That’s right, there’s Uber in Pune! If you’ve got a smartphone, you can download the Uber app and hail a cab to wherever you are with the touch of a finger, flick of the wrist. Super easy and almost as cheap as rickshaws!
Pune is famous for being the city of 2 million bikes. It’s one of the easier and faster ways to commute, but only really possible or a good option if you’re a local. So if you’re considering coming to Pune to live, work, or study, a motorbike is probably the best option for you. Otherwise, stick to rickshaws, buses and taxis!
What to Do
Pune is a pretty happening city – with over 9 universities and 100 educational institutions it’s been nicknamed ‘Oxford of the East’. All those colleges means there’s a big population of young students and a lot to do!
There are tons of cool cafés, bookstores, and restaurants to relax and meet people in. Markets galore, palaces, temples, yoga, Pune has it all! Here are some the coolest places in Pune.
Sheesha Cafe is the first place I fell in love with in Pune. A relaxed jazz cafe with cushion seats, magic carpets hanging from the ceiling, Turkish coffee, and of course, sheesha, it’s a great place to curl up or chill with friends.
Tell your rickshaw driver to take you to ABC Farms, Sheesha Cafe.
High Spirits is one of the most popular places in Pune, and for good reason! Here you can find great local bands, and meet people from all over the city. A rasta mural and a weekly schedule of themed nights make High Spirits a great place to spend an evening, any day of the week. Sundays are cookouts and . Follow them on instagram to see what events are coming up!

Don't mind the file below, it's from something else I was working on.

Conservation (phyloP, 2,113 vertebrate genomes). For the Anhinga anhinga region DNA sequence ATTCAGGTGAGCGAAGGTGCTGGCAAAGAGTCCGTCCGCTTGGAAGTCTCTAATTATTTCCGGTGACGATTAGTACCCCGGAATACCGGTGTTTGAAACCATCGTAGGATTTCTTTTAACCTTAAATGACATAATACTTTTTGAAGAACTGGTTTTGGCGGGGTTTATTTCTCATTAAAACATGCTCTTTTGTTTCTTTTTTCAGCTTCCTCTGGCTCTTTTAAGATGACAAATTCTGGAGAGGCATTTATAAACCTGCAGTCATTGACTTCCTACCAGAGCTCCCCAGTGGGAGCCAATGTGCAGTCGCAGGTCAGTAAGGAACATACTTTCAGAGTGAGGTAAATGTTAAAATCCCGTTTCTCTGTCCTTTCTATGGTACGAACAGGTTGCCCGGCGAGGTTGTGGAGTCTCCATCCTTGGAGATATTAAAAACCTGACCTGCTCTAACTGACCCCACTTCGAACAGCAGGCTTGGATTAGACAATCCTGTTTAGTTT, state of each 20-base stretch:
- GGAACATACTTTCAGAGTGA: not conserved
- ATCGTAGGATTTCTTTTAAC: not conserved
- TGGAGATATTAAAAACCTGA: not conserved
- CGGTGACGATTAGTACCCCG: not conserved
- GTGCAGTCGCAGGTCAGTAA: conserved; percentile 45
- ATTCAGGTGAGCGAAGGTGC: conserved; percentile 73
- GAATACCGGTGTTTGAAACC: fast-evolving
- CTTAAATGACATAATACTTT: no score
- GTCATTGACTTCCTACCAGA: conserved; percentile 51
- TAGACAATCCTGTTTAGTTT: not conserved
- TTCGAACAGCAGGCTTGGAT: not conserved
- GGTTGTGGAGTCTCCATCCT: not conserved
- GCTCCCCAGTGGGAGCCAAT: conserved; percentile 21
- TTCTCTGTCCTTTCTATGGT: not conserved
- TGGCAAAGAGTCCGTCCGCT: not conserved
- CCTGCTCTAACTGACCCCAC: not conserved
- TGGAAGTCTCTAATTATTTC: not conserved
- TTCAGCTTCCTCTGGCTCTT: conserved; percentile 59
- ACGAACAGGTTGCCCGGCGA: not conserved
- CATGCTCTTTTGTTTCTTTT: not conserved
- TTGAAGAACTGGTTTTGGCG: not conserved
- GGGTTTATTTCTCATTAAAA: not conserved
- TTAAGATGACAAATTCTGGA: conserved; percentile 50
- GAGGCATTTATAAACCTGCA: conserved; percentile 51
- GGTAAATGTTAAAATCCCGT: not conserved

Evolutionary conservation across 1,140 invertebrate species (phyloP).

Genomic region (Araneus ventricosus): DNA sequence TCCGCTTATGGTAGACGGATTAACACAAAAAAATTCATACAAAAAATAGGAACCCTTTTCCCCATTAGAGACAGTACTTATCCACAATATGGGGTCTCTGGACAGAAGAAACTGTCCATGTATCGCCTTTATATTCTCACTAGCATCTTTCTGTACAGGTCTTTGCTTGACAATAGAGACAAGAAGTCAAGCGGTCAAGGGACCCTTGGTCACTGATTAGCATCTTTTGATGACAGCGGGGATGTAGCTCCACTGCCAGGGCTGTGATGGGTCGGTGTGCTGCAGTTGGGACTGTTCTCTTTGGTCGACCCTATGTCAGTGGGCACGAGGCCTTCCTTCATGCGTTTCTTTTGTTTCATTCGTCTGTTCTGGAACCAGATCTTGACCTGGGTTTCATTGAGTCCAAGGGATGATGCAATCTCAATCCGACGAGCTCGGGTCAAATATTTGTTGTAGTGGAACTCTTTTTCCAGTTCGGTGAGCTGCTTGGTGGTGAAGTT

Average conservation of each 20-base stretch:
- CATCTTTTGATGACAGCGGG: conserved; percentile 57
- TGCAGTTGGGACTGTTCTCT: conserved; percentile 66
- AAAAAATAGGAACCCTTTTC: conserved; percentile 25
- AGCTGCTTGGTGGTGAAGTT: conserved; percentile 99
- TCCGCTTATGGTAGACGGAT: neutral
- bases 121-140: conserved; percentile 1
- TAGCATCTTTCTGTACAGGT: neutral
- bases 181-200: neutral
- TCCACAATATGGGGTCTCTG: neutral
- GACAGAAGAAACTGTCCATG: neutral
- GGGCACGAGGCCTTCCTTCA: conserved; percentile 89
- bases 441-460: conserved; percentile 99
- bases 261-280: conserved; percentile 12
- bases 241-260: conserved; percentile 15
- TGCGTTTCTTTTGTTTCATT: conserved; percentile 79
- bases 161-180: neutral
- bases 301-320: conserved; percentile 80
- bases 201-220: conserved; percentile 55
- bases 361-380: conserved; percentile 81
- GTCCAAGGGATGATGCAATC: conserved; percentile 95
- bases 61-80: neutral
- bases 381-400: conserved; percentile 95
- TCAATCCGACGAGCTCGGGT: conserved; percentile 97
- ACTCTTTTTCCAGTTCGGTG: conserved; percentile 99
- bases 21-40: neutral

Tell your rickshaw driver to take you to ABC Farms, High Spirits.
BookStore in Pagdandi
Although a bit out of the city, this place is well worth the rickshaw ride. A hole in the wall for sure, this bookstore offers healthy vegan baked goods, snacks, and smoothies. It is full of books about India, travel, social issues, and even some little homegrown hipster pamphlets.
Tell your rickshaw driver Pagdandi, Regent Plaza.
Also a bit far out, but worth it – there’s a great rooftop cinema in Aund called The Lost Plot. Inside
Tell your rickshaw driver Seasons Apartment Hotel, Aund.
Tulsi Baug Market
Looking for a crazy Indian market? Look no further than this market in Tulsi Baug. Crowded alleys filled with clothing, jewelry, scarves and handicrafts galore, this market is one to remember!
Tell your rickshaw driver Tulsi Baug Market.
One of the largest attractions in Pune is Osho ashram.
Tell your rickshaw driver Osho Ashram, Koregoan Park, Lane 1.
Aga Khan Palace
Pune may be a modern city, but it’s not without it’s own history. Built in the 1800s, visiting Aga Khan palace is a beautiful way to spend an afternoon in Pune. Fun Fact – Gandhi was imprisoned here for 2 years!
Tell your rickshaw driver Aga Khan Palace, Kalyani Nagar.
ISKCON (International Society for Krishna Consciousness) is one of the largest religious institutes worldwide, and their new temple in Pune is a gorgeous place to visit. Go in the evening to see the temple come alive with devotees!
Tell your rickshaw driver ISKON Mundir, Katraj Kondhwa Road.
KP! The most happening place in Pune. Full of the trendiest shops, restaurants and cafes, you could easily spend a few days just exploring this part of Pune. 7 lanes for you to discover! Some of my favorites include Naturals Icecream Lane 7, Cafe 108 Lane 5, and Yogi Tree Lane 1.